Third of a three-day series

The visual tranquility of a little-traveled hallway in the Northampton County Courthouse in Easton is interrupted by the vivid colors of a mural stretching 18 feet along one wall. It appears to depict colonial times.

A construction worker passing by glances at two figures lounging against a tree sharing a jug of rum. ''Looks like some drunken Indians,'' he says.

Elaine Graeff, who works in the sheriff's office around the corner, comes to the mural during her breaks to sit quietly on the bench beneath it and crochet. ''It looks like some kind of gathering,'' she offers.

Colonists in white powdered wigs, breeches and stockings gather around an imposing Indian figure.

He wears an animal-tooth necklace, a loincloth over bright yellow fringed buckskin breeches, tan moccasins, a black tri-corner hat and a reddish-brown waistcoat, open against his smooth, muscular chest. His right hand is pressed flat against his breast, his left arm, extended palm up — is that in emphasis or supplication?

Behind him stands another Indian in sharp profile, with a bearskin over his arm and what might be war feathers in his scalp lock.

Despite the intriguing questions it raises for a careful observer, the mural, for most passers-by, is a mild curiosity — a scene from an unknown event in a forgotten time.

The regal Indian figure addressing the colonists is Teedyuscung, ''king of the Delawares'' during the French and Indian War.

''His life story does epitomize everything that's going on in that part of the world during this period,'' says University of Pennsylvania history professor Daniel K. Richter, director of the Center for Early American Studies.

Teedyuscung's story is key to understanding what the courthouse mural depicts — the beginning of the end of the French and Indian War, peace talks begun in Easton 250 years ago.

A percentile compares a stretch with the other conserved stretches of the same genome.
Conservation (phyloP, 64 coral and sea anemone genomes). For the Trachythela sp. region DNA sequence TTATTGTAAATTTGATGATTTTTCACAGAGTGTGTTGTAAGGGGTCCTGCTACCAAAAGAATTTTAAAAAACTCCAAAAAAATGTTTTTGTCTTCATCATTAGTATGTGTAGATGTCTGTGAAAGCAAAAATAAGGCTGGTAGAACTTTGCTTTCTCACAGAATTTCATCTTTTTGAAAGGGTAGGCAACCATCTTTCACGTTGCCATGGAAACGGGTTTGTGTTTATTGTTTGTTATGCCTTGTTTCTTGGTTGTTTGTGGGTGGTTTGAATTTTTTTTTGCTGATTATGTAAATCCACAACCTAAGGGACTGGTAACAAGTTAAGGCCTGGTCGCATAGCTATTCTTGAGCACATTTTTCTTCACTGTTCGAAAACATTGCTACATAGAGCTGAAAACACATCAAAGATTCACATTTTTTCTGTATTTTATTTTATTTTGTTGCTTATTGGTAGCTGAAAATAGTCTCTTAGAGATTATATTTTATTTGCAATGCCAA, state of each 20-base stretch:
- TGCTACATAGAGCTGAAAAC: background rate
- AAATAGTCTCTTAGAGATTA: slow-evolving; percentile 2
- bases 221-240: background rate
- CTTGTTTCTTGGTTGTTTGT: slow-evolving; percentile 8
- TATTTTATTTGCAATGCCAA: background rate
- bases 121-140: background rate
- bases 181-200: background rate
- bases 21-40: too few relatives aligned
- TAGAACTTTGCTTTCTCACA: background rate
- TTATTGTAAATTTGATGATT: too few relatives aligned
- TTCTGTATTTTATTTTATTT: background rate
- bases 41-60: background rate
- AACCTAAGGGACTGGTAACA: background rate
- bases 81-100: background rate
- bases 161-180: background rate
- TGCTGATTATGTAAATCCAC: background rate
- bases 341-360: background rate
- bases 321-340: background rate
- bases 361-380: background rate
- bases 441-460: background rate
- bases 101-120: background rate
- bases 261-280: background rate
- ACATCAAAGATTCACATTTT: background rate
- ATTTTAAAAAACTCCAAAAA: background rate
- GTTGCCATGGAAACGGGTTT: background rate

''What blows my mind is the Indian councils in Easton get no celebration,'' says historian Lance Metz of the National Canal Museum in Easton, a devotee of Lehigh Valley history. ''They were the most important thing that ever happened in the Lehigh Valley. Any historian worth his salt is going to say that.''

Journey to the Forks

Teedyuscung — his name means ''as far as the wood's edge'' — was a man caught between a fading world and an emerging one.

He was born about 1700 near Trenton, N.J., into a family of Delawares living on traditional Indian land on which white settlers were building farms and homesteads.

Historians know little about Teedyuscung's youth. His family was poor. He learned to make baskets and brooms, as did many Delaware families who sold handmade goods to the whites for food and clothing.

He learned to speak English but couldn't read or write. He was largely ignorant of traditional customs of the Lenape, or Delawares, contemporary colonial observers reported.

By 1710, whites claimed most of the Delaware land in the Trenton area.

''The atmosphere which when the whites first landed had been one of mutual tolerance and respect was now electric with suspicion,'' Anthony F.C. Wallace wrote in his 1949 biography, ''King of the Delawares: Teedyuscung 1700-1763.''